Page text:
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Where Does Your State Fall on the CDC's Latest 'Fat Map'?


12 states had a prevalence of 30 percent or more.

(Image: CDC screenshot)

The U.S. Center for Disease Control and Prevention has released data from its latest survey tracking obesity statistics with participants self-reporting their body weight. It has curated this information into a color-coded map, which i09 calls a "fat map."

Overall, more than a third of adults are obese but rates vary by state. The latest figures are based on a 2011 telephone survey that asked adults their height and weight. For the first time, households with only cell phones were included.

Here's some of the regional distribution according to the report.

  • By state, obesity prevalence ranged from 20.7% in Colorado to 34.9% in Mississippi in 2011. No state had a prevalence of obesity less than 20%. 39 states had a prevalence of 25% or more; 12 of these states had a prevalence of 30% or more: Alabama, Arkansas, Indiana, Kentucky, Louisiana, Michigan, Mississippi, Missouri, Oklahoma, South Carolina, Texas, and West Virginia.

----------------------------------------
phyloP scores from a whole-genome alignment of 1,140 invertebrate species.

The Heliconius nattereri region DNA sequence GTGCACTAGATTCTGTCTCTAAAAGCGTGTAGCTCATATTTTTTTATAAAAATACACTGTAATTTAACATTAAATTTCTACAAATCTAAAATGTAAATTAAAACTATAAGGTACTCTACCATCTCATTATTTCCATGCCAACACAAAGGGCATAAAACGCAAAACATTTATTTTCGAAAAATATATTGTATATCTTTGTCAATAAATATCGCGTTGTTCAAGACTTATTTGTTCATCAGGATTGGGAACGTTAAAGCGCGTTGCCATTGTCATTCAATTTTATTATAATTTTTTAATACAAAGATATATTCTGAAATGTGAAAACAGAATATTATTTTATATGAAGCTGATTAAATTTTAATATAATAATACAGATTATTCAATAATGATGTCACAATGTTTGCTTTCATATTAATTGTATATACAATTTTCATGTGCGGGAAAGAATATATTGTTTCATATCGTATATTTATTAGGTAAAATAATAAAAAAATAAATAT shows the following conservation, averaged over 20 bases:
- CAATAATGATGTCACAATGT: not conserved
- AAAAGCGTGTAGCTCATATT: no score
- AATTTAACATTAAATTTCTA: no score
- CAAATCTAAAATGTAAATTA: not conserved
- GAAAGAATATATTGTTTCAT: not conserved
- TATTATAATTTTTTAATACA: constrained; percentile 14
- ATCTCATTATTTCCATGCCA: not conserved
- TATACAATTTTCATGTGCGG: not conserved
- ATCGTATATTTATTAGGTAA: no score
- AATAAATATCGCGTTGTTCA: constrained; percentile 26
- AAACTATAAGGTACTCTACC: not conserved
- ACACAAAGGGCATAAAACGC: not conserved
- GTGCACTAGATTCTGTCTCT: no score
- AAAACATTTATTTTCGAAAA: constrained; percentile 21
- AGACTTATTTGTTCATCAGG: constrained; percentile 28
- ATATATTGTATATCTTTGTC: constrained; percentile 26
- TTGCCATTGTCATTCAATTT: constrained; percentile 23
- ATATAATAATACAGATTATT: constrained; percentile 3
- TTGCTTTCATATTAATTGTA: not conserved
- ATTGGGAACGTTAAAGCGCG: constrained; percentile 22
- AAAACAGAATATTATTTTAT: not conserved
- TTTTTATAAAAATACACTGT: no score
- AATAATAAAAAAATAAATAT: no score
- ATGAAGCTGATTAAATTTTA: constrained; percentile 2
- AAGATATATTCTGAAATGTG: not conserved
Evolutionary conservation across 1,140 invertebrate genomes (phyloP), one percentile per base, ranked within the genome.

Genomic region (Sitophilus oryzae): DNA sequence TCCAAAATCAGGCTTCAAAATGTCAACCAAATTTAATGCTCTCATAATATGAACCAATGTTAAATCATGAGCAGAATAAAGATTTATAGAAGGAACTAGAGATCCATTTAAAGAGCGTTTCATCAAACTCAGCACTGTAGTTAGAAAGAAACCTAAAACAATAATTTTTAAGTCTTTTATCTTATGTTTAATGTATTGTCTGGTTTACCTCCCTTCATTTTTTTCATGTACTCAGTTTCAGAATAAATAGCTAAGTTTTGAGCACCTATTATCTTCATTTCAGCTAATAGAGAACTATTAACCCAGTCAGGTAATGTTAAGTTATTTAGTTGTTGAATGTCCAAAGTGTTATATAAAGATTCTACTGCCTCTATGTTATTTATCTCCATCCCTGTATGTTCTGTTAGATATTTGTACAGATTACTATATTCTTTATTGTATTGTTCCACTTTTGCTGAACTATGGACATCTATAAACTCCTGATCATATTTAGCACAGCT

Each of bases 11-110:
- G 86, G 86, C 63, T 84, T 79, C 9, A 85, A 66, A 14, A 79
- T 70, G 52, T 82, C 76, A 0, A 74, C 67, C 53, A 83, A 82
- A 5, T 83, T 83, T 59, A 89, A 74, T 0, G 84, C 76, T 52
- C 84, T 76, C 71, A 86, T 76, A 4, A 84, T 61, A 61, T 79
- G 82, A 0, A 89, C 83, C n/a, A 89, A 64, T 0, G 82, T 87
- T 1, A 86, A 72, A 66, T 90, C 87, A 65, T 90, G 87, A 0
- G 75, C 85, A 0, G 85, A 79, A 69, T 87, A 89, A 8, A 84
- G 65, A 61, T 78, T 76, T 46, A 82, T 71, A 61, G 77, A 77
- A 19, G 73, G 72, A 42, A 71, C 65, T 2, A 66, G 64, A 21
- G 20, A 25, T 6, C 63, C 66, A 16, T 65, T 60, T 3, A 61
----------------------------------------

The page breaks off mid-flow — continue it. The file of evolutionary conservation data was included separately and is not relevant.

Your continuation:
• The South had the highest prevalence of obesity (29.5%), followed by the Midwest (29.0%), the Northeast (25.3%) and the West (24.3%).

These newer figures, according to the report, establish a new baseline for obesity rates as there were changes to the exclusion criteria. For this reason, the statistics cannot be compared to obesity data from previous years.

The CDC still includes obesity data over the last few decades for "historical information only" on its website. It even has an animated map to show the changes in obesity statistics from 1985 through 2010. Below are screenshots from a few of the years showing the changes in the country's body mass index.

The Associated Press contributed to this report. 

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